Like Temperance, Didi Nearne, her brother Francis, and her sister Jacqueline fled the Nazis as the German war machine rolled into France. They eventually made their way to Great Britain via Spain.

All three of the Nearnes entered service with the British Special Operations Executive, or SOE, which was called “Churchill’s secret army.” A group within the SOE was called the F Section Networks. These networks were established in France to transmit and receive coded messages just like Temperance does in Temperance’s Trial. Due to the ease of detection and the German’s determination to track down these operators, it was one of the most dangerous duties assigned to agents within the SOE.

While Didi’s sister, Jacqueline, was sent to France to act as a courier (much like Temperance’s friend, Prudence), Didi stayed in England as a signals operator and received the encoded messages coming from France. After some time, she volunteered to go to France and act as a wireless operator for the F Section.

On March 2, 1944, Didi became one of only 39 women to parachute into Occupied France. She used the aliases Mademoiselle du Tort, Jacqueline Duterte, and Alice Wood – and went by the code name “Rose”. She worked as part of Operation Mitchel, which organized finances for the resistance. During her first five months in France, she transmitted an astonishing 105 messages.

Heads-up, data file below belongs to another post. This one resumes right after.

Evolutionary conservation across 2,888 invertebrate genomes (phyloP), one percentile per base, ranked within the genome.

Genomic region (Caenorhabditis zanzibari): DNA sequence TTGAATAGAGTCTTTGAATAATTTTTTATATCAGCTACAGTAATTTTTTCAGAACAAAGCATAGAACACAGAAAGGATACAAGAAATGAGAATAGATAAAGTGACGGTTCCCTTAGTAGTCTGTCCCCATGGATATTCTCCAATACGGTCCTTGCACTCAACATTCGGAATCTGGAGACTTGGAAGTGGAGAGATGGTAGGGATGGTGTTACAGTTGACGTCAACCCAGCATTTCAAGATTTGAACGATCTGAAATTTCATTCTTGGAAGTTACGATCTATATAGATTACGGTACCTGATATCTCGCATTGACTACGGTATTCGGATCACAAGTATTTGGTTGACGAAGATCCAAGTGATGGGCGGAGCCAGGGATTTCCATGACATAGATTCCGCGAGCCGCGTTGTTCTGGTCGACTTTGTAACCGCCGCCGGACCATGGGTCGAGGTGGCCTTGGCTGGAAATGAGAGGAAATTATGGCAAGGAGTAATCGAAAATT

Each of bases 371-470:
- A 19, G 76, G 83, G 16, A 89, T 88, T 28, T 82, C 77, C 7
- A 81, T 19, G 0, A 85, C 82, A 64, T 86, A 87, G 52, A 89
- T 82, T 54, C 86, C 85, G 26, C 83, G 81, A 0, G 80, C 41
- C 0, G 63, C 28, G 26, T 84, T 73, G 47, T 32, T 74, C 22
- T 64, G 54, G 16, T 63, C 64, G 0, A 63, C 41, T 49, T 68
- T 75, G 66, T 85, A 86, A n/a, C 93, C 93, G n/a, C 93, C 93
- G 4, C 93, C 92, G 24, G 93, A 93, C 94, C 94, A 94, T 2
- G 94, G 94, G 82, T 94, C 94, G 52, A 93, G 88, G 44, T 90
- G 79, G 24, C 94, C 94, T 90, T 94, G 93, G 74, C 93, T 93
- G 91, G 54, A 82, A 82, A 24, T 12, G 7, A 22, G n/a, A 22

After many, many narrow escapes, including a time on a train when a Nazi soldier offered to carry the suitcase containing her wireless radio, Didi was finally arrested. While in Paris, she had sent a coded transmission from her room, much like my character Temperance. Within minutes, the Gestapo arrived and found her in possession of her wireless rig.

According to wartime records, Nearne “survived, in silence, the full revolting treatment of the baignoire” in the torture chamber of the Paris headquarters of the Gestapo on the banks of the Rue des Saussaies.